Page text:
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UNLV researchers puzzle over tracks left near Gold Butte that predate dinosaurs

Roughly 290 million years before rancher Cliven Bundy brought international attention to the Gold Butte area, an early reptile the size of a baby crocodile left its own lasting impressions there.

A team of researchers from UNLV recently announced the discovery of fossilized footprints 60 million years older than the earliest dinosaurs on a slab of sandstone about 115 miles northeast of Las Vegas.

The tracks march eastward across the rock for a little over two feet — six strides in all from a four-legged creature with three distinct toes on its back feet. Ripples around some of the prints show where the unidentified reptile’s feet sank into the soft wet surface of a vast tidal mud flat that covered the area back then.

“We have 12 pretty well-preserved footprints,” said Steve Rowland, a paleontologist and geology professor now in his 39th academic year at UNLV.

There are 12 footprints instead of 24, Rowland said, because the tracks from the animal’s back feet cover over the tracks left by its front feet.

“If it did have a tail — and it might well have — it didn’t drag it in the mud,” he said.

The ancient footprints on public land were actually discovered about two years ago by Mesquite resident Tom Cluff, a retired U.S. Forest Service employee turned amateur paleontologist who also serves on the board of the Friends of Gold Butte, an advocacy group pushing for permanent protection of the area.

Rowland said this wasn’t the first find for Cluff, who has developed a keen eye for spotting ancient footprints.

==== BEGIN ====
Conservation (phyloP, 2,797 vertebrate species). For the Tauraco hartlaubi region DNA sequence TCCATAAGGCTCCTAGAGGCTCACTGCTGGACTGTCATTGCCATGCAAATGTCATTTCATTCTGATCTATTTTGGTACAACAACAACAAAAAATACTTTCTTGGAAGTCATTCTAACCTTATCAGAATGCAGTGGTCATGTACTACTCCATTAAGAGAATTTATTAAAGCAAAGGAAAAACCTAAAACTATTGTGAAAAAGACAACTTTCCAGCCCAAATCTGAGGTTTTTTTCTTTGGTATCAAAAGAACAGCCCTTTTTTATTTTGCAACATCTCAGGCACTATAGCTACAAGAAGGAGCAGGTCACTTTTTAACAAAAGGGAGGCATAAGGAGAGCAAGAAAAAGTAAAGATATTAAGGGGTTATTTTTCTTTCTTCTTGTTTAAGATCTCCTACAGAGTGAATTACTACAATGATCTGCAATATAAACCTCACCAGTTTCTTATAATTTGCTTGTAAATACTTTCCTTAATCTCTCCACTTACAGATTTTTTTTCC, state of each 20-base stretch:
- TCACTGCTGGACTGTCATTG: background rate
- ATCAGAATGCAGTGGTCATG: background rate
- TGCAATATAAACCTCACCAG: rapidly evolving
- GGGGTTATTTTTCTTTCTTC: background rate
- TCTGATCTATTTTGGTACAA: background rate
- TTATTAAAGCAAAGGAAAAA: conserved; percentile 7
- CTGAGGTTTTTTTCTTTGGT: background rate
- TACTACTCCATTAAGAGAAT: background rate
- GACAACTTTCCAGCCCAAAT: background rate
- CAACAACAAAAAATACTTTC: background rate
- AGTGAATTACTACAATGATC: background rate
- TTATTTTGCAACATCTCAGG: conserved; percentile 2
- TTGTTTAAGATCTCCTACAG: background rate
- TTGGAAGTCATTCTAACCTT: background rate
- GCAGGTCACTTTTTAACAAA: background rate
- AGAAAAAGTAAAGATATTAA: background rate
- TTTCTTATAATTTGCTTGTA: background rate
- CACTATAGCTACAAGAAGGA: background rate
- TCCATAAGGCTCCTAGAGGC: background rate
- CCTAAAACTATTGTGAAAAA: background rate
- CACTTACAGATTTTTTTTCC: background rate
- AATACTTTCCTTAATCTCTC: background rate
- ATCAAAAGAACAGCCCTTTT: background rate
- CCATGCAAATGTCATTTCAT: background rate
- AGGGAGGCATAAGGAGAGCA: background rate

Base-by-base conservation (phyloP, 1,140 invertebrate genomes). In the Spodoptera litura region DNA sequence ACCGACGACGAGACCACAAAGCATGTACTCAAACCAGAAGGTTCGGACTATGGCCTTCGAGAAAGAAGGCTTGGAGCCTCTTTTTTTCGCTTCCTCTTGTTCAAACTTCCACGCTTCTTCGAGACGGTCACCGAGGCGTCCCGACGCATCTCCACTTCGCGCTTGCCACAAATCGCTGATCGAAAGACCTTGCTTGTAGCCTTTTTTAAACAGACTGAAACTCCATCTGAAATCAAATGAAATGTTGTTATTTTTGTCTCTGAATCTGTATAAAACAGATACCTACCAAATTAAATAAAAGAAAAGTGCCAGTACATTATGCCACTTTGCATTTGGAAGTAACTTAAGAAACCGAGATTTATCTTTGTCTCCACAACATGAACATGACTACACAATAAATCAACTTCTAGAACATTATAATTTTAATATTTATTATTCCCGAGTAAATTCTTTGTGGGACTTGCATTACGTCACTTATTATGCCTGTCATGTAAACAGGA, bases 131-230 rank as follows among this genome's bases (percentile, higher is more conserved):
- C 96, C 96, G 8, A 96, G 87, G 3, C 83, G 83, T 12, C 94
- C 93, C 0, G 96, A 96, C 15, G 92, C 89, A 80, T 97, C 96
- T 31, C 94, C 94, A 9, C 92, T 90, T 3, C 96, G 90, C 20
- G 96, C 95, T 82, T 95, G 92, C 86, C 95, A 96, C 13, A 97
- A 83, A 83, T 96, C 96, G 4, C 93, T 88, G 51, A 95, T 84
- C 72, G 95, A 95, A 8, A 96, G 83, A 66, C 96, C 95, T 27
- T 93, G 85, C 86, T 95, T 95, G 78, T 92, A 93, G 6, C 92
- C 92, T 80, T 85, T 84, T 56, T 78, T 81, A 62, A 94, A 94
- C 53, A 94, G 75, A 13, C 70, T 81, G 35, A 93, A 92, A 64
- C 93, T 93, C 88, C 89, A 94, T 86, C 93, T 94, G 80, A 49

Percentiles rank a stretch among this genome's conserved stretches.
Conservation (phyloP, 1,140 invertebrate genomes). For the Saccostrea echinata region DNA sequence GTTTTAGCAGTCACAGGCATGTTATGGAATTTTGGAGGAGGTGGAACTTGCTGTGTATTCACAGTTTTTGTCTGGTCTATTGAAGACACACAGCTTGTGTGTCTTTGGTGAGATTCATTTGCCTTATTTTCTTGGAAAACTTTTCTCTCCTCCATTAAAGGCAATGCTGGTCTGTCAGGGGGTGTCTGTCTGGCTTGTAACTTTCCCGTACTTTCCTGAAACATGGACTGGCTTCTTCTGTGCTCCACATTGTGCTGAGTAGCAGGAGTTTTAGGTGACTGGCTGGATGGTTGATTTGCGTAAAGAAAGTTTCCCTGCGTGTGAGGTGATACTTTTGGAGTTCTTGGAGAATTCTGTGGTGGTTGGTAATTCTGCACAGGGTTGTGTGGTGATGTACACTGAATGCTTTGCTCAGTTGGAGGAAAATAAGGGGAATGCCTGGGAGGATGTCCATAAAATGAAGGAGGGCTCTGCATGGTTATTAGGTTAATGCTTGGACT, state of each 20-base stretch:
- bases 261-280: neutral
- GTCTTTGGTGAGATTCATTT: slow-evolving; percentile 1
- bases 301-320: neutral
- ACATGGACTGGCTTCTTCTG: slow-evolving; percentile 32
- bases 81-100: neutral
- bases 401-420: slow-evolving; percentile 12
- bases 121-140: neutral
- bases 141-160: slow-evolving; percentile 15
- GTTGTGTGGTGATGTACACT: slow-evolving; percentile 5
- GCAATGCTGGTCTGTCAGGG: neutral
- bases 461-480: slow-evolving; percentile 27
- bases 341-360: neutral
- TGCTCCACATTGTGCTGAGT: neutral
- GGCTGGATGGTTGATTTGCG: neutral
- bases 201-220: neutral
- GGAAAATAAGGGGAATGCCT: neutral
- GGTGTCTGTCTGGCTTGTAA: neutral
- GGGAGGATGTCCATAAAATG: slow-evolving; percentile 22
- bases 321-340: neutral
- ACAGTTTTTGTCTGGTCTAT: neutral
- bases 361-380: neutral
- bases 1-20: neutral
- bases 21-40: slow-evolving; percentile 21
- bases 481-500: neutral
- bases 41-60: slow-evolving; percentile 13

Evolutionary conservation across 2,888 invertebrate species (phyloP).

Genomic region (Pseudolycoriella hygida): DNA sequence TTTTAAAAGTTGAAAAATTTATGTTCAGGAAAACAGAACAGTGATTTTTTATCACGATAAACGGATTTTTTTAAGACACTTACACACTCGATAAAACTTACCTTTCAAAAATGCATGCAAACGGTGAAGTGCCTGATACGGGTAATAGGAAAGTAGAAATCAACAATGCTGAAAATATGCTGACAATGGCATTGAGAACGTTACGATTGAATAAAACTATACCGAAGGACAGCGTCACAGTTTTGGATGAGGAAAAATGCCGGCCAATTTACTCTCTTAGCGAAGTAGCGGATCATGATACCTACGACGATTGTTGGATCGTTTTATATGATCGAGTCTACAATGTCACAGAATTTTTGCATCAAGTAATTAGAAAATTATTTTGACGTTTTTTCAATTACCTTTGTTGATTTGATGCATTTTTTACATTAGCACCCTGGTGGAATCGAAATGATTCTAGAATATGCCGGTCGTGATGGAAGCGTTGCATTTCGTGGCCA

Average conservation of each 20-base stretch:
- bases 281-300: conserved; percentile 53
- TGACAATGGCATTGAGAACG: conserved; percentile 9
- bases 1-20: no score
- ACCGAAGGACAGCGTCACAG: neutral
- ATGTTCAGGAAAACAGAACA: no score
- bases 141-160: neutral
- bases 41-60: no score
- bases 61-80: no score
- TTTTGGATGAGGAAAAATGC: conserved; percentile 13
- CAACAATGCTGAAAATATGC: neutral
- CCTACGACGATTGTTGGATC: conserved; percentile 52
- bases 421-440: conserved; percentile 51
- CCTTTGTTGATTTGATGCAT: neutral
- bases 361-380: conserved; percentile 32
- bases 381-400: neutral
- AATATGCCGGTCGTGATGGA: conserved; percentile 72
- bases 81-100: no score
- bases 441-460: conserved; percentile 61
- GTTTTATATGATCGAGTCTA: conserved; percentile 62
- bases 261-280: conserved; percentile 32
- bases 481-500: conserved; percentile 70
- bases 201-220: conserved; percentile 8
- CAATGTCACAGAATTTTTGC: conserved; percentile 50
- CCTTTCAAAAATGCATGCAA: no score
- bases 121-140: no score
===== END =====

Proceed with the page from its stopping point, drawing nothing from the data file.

“Often it’s the hikers who find these things and tell me about them,” he said.

Rowland and his students began studying the tracks last fall, then returned in the site in February to document it in detail.

He and three students presented their findings for the first time Oct. 27 at a meeting of the Society of Vertebrate Paleontology in Salt Lake City. They are now at work on a full study they hope to submit for publication in a peer-reviewed journal early next year.

Rowland said the tracks could rank as the oldest vertebrate footprints ever found in Nevada, but that’s not what makes them interesting from a scientific perspective.


They resemble those generally found in rocks millions of years younger, when the landscape was covered in dry sand dunes. Rowland said it’s unexpected — maybe even unprecedented — to find tracks like this in rocks so old.

“It tells us that it’s a more complicated story than we thought,” he said. “That’s part of the fun. Just when you think you’ve gotten things figured out, something comes along that leaves you scratching your head.”

Based on the size and distribution of the tracks, Rowland said the reptile that left them was probably about 2 feet long. It was most likely a carnivore, he said, but “what this animal was eating I have no idea.”

Rowland declined to pinpoint the exact location of the remote fossil site, except to say that getting there requires about 30 minutes of driving on dirt roads and at least an hour of hiking.

For more than a decade, conservationists have advocated for heightened federal protection of the Gold Butte area.

The roughly 350,000-acre swath of northeastern Clark County is home to ancient rock art galleries, sweeping desert vistas and twisted fields of pastel-colored sandstone hemmed in by Lake Mead and the Grand Canyon. It is also the site of a long-simmering public land dispute involving the Bundys and their cattle, which were left to graze on federal range land without permit or payment for more than 20 years.

Though Republican members of Nevada’s congressional delegation loudly opposed the idea, outgoing Senate Minority Leader Harry Reid, D-Nev., has made it his mission to persuade President Barack Obama to designate Gold Butte as a national monument before both men leave office early next year.

As far as Rowland is concerned, the area deserves “some sort of special protected status” beyond what exists there now. These ancient fossilized footprints only bolster that argument, he said.

“I think this is a really good example of what some of the unknown treasures of Gold Butte are.”

Contact Henry Brean at hbrean@reviewjournal.com or 702-383-0350. Follow @RefriedBrean on Twitter.

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